Research: Brunet Lab

Currently, I am a postdoctoral researcher in the lab. I have lots of fun and exciting projects going on in the lab right now. First, I am working on a mathematical model to explain and predict bee movements within and among fields. This model will help us understand gene flow (in this case how pollen is moving), and is being used specifically to understand transgenic (genetically engineered genes) gene flow. I use a probabilistic approach to model the movement behavior of bees based on years of (Brunet Lab) field and greenhouse experiments tracking bees.

Second, I am working on understanding population dynamics of weedy species. Specifically, I am working on close relatives of alfalfa and carrot crops that grow along roadsides. The wild carrot project is fun because carrots generally live for two years. They emerge in the spring, grow all year, hibernate for the winter, emerge in the second spring, and flower in summer. However, it appears that within a population of wild carrots (Queen Anne’s Lace), some individuals live more or less than two years. So this wild carrot project I’ve started this year will run at least three years.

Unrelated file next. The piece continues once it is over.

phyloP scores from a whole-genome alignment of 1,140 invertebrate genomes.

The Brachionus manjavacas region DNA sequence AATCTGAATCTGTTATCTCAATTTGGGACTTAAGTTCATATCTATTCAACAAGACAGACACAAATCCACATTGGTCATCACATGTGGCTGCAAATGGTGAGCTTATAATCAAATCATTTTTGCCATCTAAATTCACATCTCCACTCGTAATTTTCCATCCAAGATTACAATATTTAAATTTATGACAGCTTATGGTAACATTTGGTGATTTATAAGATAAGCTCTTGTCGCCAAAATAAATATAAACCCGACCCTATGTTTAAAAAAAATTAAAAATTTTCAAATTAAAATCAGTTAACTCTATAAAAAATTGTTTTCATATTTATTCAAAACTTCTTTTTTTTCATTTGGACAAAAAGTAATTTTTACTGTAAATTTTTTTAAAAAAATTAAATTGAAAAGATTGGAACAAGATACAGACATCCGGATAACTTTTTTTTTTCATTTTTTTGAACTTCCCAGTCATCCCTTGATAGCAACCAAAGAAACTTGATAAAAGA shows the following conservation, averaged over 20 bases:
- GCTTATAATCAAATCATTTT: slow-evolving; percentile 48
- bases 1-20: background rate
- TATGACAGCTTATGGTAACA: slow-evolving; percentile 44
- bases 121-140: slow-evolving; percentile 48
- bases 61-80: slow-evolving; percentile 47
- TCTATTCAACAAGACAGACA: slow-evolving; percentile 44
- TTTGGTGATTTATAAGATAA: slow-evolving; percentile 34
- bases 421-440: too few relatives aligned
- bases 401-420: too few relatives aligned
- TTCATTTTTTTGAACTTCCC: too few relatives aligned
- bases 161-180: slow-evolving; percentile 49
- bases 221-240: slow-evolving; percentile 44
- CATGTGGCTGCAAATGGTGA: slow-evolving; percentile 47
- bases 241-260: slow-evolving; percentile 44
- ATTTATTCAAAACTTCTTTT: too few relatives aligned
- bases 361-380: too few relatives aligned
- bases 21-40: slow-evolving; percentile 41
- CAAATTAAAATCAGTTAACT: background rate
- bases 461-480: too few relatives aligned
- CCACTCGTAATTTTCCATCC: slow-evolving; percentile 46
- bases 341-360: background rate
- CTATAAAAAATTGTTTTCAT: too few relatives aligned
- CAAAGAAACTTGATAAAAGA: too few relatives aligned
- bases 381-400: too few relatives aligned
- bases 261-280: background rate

For the alfalfa project, I am going around the state looking for feral alfalfa (alfalfa that has escaped farms) and testing to see whether or not it contains the round-up ready gene. Today, my lab mate Molly showed me how to run the test for the roundup ready gene and I can report that the one plant I pulled from the bus station on Madison’s East side does not contain the roundup ready gene.

Additionally, I help out as needed with data analysis from projects of the past. Dr. Brunet, Dr. Austin Bauer, and I are currently working on a manuscript identifying the role of bee visits to alfalfa evolution. This process is known as phenotypic selection – where the bees are selecting a phenotype (e.g., plant color, number of flowers, etc.) and driving plant evolution. We measured the number of bee visits to each plant, some plant traits, and the number of seeds created by each plant to determine how bees influenced the number of offspring. We found some pretty cool results using linear regression and multivariate regression techniques.

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